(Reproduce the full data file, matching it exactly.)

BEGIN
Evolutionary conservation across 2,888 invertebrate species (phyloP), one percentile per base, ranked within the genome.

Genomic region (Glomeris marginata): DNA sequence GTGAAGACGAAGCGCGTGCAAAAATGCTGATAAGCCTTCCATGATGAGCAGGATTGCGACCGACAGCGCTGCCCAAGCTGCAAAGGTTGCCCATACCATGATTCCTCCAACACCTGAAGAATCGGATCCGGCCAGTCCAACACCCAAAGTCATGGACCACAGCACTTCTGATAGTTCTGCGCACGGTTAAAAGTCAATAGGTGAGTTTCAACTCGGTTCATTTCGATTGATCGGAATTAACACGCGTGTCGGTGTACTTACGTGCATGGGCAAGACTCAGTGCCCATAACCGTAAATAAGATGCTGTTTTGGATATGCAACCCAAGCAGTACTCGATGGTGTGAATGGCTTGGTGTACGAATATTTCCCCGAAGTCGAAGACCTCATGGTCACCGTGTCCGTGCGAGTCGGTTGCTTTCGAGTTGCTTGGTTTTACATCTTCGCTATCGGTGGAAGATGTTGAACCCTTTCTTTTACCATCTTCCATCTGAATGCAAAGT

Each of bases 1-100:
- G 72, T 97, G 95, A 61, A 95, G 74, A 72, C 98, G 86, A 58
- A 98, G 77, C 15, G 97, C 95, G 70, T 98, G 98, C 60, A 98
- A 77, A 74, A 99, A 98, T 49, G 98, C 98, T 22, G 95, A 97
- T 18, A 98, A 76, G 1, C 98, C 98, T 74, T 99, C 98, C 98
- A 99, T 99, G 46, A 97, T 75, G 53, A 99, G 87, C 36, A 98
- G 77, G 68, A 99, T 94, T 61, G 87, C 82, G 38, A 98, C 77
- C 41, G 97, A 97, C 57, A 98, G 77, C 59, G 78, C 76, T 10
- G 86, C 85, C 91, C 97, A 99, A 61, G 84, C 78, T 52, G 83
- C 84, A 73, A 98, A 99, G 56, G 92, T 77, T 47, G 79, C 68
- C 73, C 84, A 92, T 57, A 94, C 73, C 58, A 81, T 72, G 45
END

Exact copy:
Evolutionary conservation across 2,888 invertebrate species (phyloP), one percentile per base, ranked within the genome.

Genomic region (Glomeris marginata): DNA sequence GTGAAGACGAAGCGCGTGCAAAAATGCTGATAAGCCTTCCATGATGAGCAGGATTGCGACCGACAGCGCTGCCCAAGCTGCAAAGGTTGCCCATACCATGATTCCTCCAACACCTGAAGAATCGGATCCGGCCAGTCCAACACCCAAAGTCATGGACCACAGCACTTCTGATAGTTCTGCGCACGGTTAAAAGTCAATAGGTGAGTTTCAACTCGGTTCATTTCGATTGATCGGAATTAACACGCGTGTCGGTGTACTTACGTGCATGGGCAAGACTCAGTGCCCATAACCGTAAATAAGATGCTGTTTTGGATATGCAACCCAAGCAGTACTCGATGGTGTGAATGGCTTGGTGTACGAATATTTCCCCGAAGTCGAAGACCTCATGGTCACCGTGTCCGTGCGAGTCGGTTGCTTTCGAGTTGCTTGGTTTTACATCTTCGCTATCGGTGGAAGATGTTGAACCCTTTCTTTTACCATCTTCCATCTGAATGCAAAGT

Each of bases 1-100:
- G 72, T 97, G 95, A 61, A 95, G 74, A 72, C 98, G 86, A 58
- A 98, G 77, C 15, G 97, C 95, G 70, T 98, G 98, C 60, A 98
- A 77, A 74, A 99, A 98, T 49, G 98, C 98, T 22, G 95, A 97
- T 18, A 98, A 76, G 1, C 98, C 98, T 74, T 99, C 98, C 98
- A 99, T 99, G 46, A 97, T 75, G 53, A 99, G 87, C 36, A 98
- G 77, G 68, A 99, T 94, T 61, G 87, C 82, G 38, A 98, C 77
- C 41, G 97, A 97, C 57, A 98, G 77, C 59, G 78, C 76, T 10
- G 86, C 85, C 91, C 97, A 99, A 61, G 84, C 78, T 52, G 83
- C 84, A 73, A 98, A 99, G 56, G 92, T 77, T 47, G 79, C 68
- C 73, C 84, A 92, T 57, A 94, C 73, C 58, A 81, T 72, G 45